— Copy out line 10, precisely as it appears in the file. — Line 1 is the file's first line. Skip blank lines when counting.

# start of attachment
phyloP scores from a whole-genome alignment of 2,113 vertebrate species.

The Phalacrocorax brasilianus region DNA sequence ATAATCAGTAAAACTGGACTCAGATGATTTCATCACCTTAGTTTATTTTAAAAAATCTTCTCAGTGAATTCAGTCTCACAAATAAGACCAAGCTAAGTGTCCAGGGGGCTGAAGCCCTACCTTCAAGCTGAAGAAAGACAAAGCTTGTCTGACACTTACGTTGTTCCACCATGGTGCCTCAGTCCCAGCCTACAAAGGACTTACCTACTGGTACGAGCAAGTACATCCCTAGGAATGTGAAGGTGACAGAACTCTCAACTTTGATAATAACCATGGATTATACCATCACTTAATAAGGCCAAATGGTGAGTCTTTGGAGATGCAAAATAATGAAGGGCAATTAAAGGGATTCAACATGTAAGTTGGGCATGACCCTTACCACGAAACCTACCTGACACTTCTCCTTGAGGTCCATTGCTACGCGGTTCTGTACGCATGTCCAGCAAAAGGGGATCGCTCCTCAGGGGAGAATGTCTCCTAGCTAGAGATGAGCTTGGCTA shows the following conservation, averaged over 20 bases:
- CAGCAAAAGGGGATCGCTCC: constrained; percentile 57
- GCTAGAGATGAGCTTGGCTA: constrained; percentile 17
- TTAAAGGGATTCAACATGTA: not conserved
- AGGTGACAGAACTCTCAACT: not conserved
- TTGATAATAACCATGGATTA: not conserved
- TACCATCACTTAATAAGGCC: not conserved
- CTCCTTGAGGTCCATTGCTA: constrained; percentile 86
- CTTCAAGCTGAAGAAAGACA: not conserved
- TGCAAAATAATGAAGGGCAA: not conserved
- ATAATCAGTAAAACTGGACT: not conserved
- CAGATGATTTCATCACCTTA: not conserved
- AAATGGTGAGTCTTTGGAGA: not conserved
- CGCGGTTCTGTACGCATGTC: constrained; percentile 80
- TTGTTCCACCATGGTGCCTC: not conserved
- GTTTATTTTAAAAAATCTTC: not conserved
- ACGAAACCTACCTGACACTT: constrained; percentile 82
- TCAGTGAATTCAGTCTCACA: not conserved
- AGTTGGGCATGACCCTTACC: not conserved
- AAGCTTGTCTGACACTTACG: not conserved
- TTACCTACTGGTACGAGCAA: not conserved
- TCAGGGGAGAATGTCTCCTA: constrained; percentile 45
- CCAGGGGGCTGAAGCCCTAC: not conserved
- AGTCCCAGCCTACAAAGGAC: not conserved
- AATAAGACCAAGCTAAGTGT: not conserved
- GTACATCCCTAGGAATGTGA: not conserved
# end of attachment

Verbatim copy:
- CTTCAAGCTGAAGAAAGACA: not conserved